Spy Kids 3-D: Game Over

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Cast:
Antonio Banderas as Gregorio Cortez
Carla Gugino as Ingrid Cortez
Alexa Vega as Carmen Cortez
Daryl Sabara as Juni Cortez
Ricardo Montalban as Grandfather
Holland Taylor as Grandmother
Sylvester Stallone as Toymaker
Mike Judge as Donnagon Giggles
Salma Hayek as Cesca Giggles
Matthew O’Leary as Gary Giggles
Emily Osment as Gerti Giggles
Ryan Pinkston as Arnold
Robert Vito as Rez
Bobby Edner as Francis
Courtney Jines as Demetra
Cheech Marin as Felix Gumm
Danny Trejo as Machete
Alan Cumming as Fegan Floop
Tony Shalhoub as Alexander Minion
Steve Buscemi as Romero
Bill Paxton as Dinky Winks
George Clooney as Devlin
Elijah Wood as The Guy

Summary:
If you liked the first two Spy Kids movies, you’ll like Spy Kids 3-D. However, headache inducing 3-D and a bad plot will scare away many adults.

Story:
Some time after the last Spy Kids movie, Juni Cortez has left the spy business altogether. However, he’s called back into action when his sister (who’s still a spy) turns up missing. An evil genius named the Toymaker has created a popular new virtual reality video game that will suck the minds of unsuspecting children into computers permanently. Carmen Cortez went into the video game realm to shut it down and stop the Toymaker, but she has disappeared.

Juni is sent in the game to save her. He must pass through four levels of the game without losing too many life points. Along the way he must face the hazards of the games as well as vicious beta-testers that want to beat the game themselves. Juni gets a little help along the way from his grandfather who tags along. However, he has a history with the Toymaker and has other motivations for joining the game beyond saving his granddaughter.

Spy Kids 3-D is rated PG for action sequences and peril.

What Worked:
The most notable thing about this movie is that it is 3-D. While that may not be enough to impress adults, kids will get a big kick out of the gimmick. Alan Cumming (in his Floop persona) kicks the movie off by explaining the use of the glasses. After about 15 minutes of story setup in 2-D, you put your glasses on and enter the 3-D video game world. The 3-D effects are a bit of a mixed bag. Some of the shots are really exciting and impressive. Other shots just don’t work. However, kids are going to love it.

The 3-D effect really helps to cover up the quality of the graphics. While they probably wouldn’t look that impressive on a regular screen, they look pretty good in 3-D. Giant robots, controlled by the kids, are pretty cool. A motorcycle race through the city is also impressive. Finally, some scenes in lava give the creators plenty of chances to have things floating in and out of the screen to great effect.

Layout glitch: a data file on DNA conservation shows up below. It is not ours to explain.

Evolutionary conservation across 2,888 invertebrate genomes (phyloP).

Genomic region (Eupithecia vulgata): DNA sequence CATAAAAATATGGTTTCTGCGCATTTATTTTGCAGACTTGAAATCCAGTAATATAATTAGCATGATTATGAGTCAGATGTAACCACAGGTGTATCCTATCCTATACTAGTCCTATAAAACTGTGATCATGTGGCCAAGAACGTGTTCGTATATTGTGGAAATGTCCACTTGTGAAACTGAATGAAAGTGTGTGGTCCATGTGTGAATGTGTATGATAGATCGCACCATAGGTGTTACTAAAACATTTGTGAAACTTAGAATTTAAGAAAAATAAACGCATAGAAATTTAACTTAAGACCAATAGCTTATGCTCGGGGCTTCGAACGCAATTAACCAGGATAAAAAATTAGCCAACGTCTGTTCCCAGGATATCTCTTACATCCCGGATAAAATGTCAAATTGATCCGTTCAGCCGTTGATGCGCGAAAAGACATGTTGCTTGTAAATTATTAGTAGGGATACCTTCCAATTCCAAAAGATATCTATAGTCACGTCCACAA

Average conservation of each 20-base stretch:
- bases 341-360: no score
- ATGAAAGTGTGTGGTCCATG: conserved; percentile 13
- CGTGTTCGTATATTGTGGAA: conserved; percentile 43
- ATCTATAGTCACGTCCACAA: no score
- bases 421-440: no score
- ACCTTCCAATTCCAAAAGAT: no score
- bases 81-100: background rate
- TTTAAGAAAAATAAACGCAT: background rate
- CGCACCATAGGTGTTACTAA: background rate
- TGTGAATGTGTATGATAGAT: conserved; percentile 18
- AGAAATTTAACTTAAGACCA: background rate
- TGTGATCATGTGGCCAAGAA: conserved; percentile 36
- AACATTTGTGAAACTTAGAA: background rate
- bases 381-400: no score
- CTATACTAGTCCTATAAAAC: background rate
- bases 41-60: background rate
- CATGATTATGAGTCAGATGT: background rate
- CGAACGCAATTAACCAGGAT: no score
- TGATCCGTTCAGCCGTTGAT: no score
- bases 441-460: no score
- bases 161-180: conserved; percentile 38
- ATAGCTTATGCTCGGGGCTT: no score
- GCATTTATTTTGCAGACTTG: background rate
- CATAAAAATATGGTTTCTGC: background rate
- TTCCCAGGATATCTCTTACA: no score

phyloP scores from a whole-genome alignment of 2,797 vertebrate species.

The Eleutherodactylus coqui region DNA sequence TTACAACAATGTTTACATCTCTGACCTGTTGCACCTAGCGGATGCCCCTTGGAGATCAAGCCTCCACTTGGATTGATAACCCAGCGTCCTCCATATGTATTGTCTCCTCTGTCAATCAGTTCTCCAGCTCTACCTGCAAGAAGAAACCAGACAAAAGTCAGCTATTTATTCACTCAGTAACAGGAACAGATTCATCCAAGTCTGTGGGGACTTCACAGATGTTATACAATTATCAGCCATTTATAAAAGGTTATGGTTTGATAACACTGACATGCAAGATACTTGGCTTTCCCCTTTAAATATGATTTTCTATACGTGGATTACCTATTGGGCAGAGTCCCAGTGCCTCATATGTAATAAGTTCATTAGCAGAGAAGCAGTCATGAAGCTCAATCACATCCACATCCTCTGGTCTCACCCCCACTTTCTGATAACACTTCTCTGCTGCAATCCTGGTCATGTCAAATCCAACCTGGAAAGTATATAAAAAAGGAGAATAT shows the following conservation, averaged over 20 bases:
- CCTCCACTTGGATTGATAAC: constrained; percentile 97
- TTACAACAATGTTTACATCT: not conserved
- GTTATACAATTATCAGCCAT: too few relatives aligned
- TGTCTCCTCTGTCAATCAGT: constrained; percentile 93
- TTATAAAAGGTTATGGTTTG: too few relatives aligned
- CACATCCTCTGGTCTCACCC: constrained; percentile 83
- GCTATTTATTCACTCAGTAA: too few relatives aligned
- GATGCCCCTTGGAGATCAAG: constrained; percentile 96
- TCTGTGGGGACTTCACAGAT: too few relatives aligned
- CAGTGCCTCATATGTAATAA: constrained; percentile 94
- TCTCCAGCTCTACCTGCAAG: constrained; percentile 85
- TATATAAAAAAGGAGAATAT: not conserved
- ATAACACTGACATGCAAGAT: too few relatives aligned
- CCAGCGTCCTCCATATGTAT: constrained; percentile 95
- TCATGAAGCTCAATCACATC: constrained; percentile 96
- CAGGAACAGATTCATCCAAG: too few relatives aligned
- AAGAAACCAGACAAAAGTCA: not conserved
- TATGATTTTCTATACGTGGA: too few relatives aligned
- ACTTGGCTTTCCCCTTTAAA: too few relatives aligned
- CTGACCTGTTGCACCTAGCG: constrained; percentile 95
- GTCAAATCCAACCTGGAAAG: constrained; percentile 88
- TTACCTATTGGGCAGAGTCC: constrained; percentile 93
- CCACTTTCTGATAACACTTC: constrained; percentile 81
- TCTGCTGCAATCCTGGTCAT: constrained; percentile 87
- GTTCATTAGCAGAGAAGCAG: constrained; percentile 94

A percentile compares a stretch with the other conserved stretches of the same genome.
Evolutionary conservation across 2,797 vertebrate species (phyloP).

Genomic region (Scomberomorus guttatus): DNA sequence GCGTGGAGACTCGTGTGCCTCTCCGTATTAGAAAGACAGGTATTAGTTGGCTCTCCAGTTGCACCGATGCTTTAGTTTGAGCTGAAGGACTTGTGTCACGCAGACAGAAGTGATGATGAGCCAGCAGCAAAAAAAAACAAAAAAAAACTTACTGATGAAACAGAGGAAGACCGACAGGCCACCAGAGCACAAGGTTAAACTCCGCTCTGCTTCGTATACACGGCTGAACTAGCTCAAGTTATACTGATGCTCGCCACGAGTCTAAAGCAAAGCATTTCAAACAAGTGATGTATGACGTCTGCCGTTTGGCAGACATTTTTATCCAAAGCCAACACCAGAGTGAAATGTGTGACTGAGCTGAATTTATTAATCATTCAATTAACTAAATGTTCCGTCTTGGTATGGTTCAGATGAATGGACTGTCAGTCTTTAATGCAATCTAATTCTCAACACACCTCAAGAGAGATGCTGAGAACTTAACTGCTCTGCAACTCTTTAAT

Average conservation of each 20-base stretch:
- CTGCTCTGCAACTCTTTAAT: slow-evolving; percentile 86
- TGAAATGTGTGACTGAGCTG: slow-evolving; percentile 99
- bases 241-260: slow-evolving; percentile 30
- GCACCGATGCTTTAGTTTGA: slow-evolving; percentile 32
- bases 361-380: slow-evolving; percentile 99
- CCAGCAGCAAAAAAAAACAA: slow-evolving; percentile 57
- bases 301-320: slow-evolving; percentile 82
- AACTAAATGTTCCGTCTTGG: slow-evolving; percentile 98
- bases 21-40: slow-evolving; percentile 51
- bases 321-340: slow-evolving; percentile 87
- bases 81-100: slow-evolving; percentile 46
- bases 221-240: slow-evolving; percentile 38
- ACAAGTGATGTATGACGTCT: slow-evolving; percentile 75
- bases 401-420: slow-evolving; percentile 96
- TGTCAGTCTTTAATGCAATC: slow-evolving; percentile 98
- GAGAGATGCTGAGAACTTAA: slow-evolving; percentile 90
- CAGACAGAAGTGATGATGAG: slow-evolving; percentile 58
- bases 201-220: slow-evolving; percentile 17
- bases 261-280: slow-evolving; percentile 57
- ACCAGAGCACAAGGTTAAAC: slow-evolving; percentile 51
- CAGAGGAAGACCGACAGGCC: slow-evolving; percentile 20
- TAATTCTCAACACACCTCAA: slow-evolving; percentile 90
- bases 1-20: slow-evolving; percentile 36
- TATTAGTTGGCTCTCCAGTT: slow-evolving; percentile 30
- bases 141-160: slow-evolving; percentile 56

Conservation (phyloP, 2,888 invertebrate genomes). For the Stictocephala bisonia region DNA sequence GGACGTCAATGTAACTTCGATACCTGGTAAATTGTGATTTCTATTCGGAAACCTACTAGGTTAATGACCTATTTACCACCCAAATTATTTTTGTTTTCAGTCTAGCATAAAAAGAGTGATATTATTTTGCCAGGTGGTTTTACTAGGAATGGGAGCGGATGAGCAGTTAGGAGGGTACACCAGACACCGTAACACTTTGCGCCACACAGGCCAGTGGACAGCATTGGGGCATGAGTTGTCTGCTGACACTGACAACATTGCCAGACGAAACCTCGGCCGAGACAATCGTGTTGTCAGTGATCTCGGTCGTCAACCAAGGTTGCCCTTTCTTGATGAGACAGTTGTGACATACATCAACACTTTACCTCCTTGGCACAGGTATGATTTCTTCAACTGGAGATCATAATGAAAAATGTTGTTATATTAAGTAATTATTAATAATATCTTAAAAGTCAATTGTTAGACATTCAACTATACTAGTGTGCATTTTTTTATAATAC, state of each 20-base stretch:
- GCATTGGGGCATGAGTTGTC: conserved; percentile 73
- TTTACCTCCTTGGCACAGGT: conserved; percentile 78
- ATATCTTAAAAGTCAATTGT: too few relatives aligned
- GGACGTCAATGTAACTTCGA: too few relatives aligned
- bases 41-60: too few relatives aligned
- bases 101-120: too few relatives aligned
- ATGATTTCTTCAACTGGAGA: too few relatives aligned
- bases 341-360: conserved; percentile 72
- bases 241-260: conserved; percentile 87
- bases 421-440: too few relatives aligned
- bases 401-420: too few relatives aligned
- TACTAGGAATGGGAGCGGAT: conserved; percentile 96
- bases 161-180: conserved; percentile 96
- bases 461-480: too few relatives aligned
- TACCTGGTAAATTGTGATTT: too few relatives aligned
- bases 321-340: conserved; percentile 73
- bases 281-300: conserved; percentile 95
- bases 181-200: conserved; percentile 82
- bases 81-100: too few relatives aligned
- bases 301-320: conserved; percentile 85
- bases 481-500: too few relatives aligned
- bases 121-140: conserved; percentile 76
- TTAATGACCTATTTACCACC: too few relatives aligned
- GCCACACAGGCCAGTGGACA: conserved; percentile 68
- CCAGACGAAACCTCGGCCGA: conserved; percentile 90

While the plot is as baffling and foolish as the plots of the first two films, there are some fun tips of the hat to TRON, The Matrix, and other films. A ton of cameos by everyone from Elijah Wood to George Clooney to Salma Hayek keep things fun for the adults. However, Sylvester Stallone seems to be having the most fun in the movie playing four separate characters. If you ever wanted to see Stallone play a hippie, this is your chance.

What Didn’t Work:
As fun as the 3-D gimmick was, it did get tiresome. Rather than having the new 3-D glasses that don’t distort color, you must use the old fashioned red and blue ones. This really screws with your eyes and may give you a headache after a while. The glasses also didn’t fit my kid and I was continually adjusting them for her during the film. It makes me wonder how they’ll handle the 3-D effects on the DVD.

The plot also makes no sense whatsoever and it’s filled with random acts of weirdness. For example, Juni’s grandfather inexplicably wanders off (chasing a butterfly at one point) for no reason during a critical time. At another point, a giant robot that nobody can see crashes through downtown Austin and I’m not quite sure why. And somehow every bad guy from the first two films is good here. This is just a small taste of what’s wrong, but none of it makes any sense. I’m sure that’s OK for entertaining kids, but adults will be looking for something more.

Despite Antonio Banderas and Carla Gugino getting top billing, they are only in the last five minutes of the film. Go figure. Alexa Vega also takes an hour to show up in the movie. If any of these are your favorite characters, you’ll be disappointed.

The Bottom Line:
Overall, this is a movie for kids only. If you liked the first two Spy Kids movies, you’ll like this. Otherwise avoid it.

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